February 08 ,2016 | by Thiago Kiwi

Startups can avoid failure by ‘staying humble’, says expert

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Startups can avoid failure by keeping their feet firmly on the ground and staying humble, according to Sarah Bakai.

In an article for startups.co.uk, Bakai said that over 90% of startups fail, with some sources stating that more than half of new businesses fail in their first year. She said the causes of failure are “nearly always avoidable” and she provided several tips to help startups avoid becoming just another statistic.

Humble

According to Bakai, some startups fail because as a result of overconfidence. Businesses that perform well to start with and receive support from family and friends can end up getting carried away, which can lead to arrogance.

“Arrogance is perilous. Staying humble means prioritising the things that matter; things like the quality of your products and your customer service,” Bakai said.

She added that startups “run before they can walk” and suggested that businesses with a limited cash flow should consider hiring an apprentice, as this will enable them to avoid having to pay for an expert and will also help local unemployment.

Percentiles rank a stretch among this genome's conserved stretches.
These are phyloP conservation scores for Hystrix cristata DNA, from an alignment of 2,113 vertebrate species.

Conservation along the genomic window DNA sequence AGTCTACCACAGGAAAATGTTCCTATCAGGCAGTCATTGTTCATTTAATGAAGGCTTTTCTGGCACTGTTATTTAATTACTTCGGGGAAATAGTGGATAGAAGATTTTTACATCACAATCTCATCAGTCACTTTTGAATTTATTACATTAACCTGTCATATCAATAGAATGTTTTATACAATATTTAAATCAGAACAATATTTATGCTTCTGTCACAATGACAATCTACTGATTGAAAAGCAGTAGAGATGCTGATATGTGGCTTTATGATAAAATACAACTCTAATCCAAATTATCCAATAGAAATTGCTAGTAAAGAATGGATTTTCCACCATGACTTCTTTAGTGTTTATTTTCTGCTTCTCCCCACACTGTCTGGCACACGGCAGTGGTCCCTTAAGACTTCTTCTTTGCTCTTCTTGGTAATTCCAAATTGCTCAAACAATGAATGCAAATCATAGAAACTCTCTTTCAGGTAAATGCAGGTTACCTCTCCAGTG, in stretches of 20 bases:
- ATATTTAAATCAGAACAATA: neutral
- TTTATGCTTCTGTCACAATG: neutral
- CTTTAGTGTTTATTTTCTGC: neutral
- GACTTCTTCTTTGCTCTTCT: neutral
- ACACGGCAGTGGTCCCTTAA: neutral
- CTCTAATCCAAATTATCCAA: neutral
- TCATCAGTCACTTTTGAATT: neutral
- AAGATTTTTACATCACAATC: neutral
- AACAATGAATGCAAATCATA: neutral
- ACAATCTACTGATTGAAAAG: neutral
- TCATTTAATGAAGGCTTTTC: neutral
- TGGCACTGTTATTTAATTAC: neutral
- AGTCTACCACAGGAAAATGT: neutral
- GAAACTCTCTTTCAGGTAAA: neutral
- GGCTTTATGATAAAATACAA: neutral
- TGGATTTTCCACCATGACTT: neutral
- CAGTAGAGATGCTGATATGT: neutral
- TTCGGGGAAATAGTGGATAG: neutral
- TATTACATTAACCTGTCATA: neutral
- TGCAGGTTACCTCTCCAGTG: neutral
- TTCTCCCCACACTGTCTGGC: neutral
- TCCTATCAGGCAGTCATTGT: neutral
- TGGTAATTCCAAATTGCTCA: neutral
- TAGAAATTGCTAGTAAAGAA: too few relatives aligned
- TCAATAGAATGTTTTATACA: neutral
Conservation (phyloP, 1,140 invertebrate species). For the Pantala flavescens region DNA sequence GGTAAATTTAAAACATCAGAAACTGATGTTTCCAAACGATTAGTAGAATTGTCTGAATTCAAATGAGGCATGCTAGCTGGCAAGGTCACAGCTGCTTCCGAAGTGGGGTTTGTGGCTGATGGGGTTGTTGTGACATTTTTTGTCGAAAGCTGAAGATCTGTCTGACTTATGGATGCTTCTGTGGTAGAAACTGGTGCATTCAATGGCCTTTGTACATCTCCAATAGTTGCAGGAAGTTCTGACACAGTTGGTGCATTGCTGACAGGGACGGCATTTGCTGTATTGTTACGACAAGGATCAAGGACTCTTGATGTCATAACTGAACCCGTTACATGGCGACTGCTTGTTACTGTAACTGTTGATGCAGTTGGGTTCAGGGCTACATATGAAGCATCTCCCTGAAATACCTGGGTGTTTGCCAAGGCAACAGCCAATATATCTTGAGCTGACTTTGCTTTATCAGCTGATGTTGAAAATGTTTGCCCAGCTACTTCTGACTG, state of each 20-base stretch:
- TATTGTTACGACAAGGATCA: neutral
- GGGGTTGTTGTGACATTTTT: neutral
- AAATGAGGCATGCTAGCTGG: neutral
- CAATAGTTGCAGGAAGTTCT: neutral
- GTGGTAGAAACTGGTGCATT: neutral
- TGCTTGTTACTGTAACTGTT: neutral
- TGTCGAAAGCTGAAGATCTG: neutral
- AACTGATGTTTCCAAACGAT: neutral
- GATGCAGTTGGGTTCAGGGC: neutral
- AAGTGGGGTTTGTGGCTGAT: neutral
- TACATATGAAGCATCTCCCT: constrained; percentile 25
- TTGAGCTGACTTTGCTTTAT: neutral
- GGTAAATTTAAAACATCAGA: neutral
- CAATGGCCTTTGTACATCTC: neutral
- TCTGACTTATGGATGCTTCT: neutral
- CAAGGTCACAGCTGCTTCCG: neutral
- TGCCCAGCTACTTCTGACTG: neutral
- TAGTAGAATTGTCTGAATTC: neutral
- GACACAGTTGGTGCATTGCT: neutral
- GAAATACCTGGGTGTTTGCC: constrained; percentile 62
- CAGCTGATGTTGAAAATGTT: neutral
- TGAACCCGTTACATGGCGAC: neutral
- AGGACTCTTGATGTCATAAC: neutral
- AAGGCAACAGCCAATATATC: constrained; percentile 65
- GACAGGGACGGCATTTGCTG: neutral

Entrepreneurs should also “scrutinise their bills” and look at ways in which they can cut costs. This will enable them to save thousands, which Bakai said is “the difference between failure and success.”

Financial value

Bakai also advises startups to “set clear goals” and list tasks in order of financial value. Businesses often have the same demands as larger companies but with a much smaller budget, so they should be “flexible and creative” when it comes to making decisions on marketing, HR and administrative support.

Bakai added that startups are “nimble and flexible in a way that big businesses can only dream of” and that they should play to these strengths, as it will enable them to limit the damage that can happen in the early stages of a startup company’s life. 

Thiago Kiwi

Thiago is the LSBF Blog Editor who manages news and features content on the site, and writes about business, finance, technology, education and careers.

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